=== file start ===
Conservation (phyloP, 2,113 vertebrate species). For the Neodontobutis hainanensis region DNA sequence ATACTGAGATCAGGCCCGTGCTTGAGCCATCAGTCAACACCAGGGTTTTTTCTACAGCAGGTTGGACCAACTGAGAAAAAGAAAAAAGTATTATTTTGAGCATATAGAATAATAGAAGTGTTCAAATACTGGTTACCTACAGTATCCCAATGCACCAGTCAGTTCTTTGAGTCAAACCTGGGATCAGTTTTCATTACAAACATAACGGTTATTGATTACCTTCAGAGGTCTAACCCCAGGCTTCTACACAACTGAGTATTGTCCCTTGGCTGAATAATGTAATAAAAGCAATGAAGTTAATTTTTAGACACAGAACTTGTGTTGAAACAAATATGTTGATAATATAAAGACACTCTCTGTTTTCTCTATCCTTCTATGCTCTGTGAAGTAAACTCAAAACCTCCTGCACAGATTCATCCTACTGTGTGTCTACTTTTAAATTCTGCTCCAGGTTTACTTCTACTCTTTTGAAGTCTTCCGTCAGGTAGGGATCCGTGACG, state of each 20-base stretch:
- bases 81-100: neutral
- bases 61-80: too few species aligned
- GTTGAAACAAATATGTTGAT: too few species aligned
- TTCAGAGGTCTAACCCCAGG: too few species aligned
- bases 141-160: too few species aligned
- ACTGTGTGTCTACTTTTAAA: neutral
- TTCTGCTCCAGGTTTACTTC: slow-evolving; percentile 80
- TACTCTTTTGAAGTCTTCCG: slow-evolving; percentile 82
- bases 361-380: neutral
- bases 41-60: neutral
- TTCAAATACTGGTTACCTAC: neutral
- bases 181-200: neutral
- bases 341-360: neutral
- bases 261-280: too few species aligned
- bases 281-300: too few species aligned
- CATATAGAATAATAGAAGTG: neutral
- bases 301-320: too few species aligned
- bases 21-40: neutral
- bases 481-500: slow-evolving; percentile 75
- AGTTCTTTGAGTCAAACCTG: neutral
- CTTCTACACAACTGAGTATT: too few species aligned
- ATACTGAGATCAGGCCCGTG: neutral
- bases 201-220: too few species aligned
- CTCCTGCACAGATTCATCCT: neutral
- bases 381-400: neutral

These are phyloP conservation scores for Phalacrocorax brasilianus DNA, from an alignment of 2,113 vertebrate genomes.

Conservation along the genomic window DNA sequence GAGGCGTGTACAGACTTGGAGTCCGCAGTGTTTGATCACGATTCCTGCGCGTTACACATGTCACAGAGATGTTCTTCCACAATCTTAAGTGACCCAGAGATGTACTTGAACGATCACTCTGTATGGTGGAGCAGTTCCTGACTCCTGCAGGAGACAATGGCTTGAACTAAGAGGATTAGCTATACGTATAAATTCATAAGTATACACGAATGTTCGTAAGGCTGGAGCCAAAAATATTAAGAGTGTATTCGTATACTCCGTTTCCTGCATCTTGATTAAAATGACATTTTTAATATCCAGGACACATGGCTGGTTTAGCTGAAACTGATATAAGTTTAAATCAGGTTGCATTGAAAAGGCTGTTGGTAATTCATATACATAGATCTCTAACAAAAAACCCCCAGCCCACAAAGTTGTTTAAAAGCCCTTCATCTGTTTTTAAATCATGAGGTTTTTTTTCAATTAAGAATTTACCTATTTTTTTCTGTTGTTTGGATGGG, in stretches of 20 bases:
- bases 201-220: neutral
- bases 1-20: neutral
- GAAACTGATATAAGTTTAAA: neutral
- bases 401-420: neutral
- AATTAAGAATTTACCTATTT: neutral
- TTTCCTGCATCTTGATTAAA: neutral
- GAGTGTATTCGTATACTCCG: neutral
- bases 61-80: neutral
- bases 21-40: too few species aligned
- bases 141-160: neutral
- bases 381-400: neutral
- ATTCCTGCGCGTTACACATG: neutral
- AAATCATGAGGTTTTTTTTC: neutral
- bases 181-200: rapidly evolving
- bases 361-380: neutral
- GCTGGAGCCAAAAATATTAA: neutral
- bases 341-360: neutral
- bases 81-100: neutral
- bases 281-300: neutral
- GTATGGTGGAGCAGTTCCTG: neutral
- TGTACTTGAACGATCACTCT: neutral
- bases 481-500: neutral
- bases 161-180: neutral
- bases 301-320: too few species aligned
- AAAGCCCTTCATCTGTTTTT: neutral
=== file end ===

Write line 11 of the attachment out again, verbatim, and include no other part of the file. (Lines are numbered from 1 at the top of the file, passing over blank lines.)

- bases 41-60: neutral